The Friendship Circle is a program started by Rabbi Levi Shemtov of West Bloomfield, Michigan, that gives assistance and support to 3,000 individuals with special needs and their families by providing recreational, social, educational and vocational programming. According to their website, their mission is to “create friendship in the lives of individuals with special needs and those facing isolation while providing an opportunity to become a contributing member of the community.” The Friendship Circle has branches all over the world that help with this mission.
At our Maryland branch, run by Rabbi Mendel Kaplan and Mrs. Chana Kaplan, two main activities are organized. The first is Torah Circle, which occurs every other Sunday from 1:30-3:30 at the JCC. This activity is the highlight of many of these children’s weeks. Mrs. Chana Kaplan, co-director of our area’s Friendship Circle frequently says “All the children always ask their parents ‘is there Torah Circle this week?’” In addition to the program at the JCC, the Friendship Circle runs the Friends at Home program as well as many other programs in the area for special-needs children.
At Torah Circle, teenagers from all over the Washington, DC and Maryland area come to the JCC to hang out with children who have special needs. Volunteers are assigned buddies aging from 3-20 years old, with whom they do activities, such as robotics, theater and sports
According to Ayelet Brown, who has been volunteering at the Friendship Circle for 5 years, not only is Torah Circle “a great way to interact with kids in normal activities to help [the children] do things that I do in my normal life,” but it also “helps me create friendships with amazing kids who I wouldn’t normally create friendships with.” Nava Israel, another longtime volunteer, says that unfortunately these kids “don’t have so many friends,” so when the volunteers hang out with them, it makes the children “so happy!” She also said that “the hugs and huge smiles on both the friends and their parents faces really show you how grateful they are.”
At the Friends at Home program, one or two regular teens are paired up with a special needs child and they hang out at the child’s home for one to two hours a week. The relationships that are created through this last “for years,” according to Mrs. Kaplan, who also says, “it gives these kids an opportunity to have a playdate that they may not normally have.”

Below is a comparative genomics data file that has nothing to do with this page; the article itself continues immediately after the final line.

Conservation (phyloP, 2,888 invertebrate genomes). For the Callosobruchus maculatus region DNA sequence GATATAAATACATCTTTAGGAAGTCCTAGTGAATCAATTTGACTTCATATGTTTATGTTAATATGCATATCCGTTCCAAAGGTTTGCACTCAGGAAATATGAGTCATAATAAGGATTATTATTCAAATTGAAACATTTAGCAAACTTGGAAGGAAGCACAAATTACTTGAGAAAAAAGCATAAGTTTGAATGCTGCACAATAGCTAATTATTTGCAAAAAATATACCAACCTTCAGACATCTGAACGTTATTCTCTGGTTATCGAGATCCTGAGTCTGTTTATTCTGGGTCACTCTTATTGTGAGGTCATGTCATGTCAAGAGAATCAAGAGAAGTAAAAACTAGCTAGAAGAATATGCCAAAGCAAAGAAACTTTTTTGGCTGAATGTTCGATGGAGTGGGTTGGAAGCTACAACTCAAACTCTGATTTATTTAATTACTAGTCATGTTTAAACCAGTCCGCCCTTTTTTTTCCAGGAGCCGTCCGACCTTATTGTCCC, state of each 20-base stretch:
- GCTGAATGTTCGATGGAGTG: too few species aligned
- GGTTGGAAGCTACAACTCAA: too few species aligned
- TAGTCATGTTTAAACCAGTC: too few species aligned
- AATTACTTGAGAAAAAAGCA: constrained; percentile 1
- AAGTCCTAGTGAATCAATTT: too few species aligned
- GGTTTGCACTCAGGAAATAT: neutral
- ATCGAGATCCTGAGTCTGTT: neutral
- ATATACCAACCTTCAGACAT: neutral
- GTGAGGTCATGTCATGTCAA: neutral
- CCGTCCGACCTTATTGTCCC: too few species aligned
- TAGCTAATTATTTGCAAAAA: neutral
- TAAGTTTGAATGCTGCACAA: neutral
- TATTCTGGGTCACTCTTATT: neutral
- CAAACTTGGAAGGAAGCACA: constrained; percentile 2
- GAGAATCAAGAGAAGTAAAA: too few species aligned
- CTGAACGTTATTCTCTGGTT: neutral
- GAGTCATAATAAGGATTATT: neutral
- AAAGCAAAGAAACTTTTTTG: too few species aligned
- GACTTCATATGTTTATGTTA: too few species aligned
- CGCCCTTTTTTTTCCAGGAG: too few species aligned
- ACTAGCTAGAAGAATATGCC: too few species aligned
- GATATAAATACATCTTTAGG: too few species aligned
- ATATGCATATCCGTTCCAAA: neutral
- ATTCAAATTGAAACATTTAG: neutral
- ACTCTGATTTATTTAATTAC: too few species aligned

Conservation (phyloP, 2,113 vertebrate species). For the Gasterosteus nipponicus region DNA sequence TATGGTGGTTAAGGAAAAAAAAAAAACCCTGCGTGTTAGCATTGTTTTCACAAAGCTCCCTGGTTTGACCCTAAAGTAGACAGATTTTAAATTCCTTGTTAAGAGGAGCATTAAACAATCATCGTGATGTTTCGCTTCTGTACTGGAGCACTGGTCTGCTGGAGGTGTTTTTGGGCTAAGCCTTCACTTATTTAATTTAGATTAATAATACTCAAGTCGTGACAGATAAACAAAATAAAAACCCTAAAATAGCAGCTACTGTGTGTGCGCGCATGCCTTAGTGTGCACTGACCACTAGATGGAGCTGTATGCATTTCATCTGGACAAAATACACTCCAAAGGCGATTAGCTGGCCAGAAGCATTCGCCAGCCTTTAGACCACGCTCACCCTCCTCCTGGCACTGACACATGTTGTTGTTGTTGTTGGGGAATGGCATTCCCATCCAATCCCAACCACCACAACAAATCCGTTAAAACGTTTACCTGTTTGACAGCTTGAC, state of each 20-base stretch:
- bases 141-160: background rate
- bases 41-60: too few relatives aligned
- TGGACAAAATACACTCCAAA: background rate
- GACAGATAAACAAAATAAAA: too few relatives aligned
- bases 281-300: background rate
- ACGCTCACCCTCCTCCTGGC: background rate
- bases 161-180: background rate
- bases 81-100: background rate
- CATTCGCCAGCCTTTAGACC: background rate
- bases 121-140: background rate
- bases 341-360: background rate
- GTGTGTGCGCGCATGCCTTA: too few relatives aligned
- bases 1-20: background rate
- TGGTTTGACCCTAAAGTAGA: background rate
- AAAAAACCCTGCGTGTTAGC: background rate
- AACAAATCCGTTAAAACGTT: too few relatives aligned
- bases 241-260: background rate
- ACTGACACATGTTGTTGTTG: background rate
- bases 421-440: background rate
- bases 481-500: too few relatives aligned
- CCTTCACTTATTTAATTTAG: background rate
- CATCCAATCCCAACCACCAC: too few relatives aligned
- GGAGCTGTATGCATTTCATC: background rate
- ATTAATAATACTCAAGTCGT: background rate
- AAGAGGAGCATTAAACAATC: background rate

In addition to its main activities, the Friendship Circle hosts a variety of other activities for the special needs community. At the birthday club, the special needs children’s birthdays are celebrated at popular venues in the area because these children don’t get to normally go to birthday parties.
The Yad program is a program that gives special needs adults ages 21 and older an opportunity to hang out with college students and young professionals once a month at different venues in Montgomery County. Mrs. Kaplan says that their “favorite part [of the whole program] is getting to socialize [with other young adults].” The Friendship Circle also runs holiday programs, a parent support group, and an annual end of year “celebration of friendship,” and are even starting a moms’ night out.
Mrs. Chana Kaplan, one of the founding members of the area’s Friendship Circle says she loves all of it, especially “working with teens.”
“At any given program I can have the entire spectrum of the Jewish community in one room,” she said. “This year is our biggest year. We have close to 250 volunteers and over 100 families.”
As a regular volunteer at the Maryland Torah Circle, I think it is amazing what they do. It allows children to make friends with people they never would have made friends with before and it is really the highlight of many of the children’s weeks. I hope to keep volunteering with the Friendship Circle for years to come and really think it is an amazing program that takes incredible initiative at the inclusion of special needs people.
Ezra Troy is a sophomore at the Berman Hebrew Academy, where he is a member of the Model UN team, student council and the student paper. In addition to writing for Kol HaBirah and his school paper, Ezra is the senior east coast correspondent for a sports blog called My ESPN for Kids. He has lived in Silver Spring, Maryland’s Kemp Mill neighborhood for 14 years, and currently attends Kemp Mill Synagogue.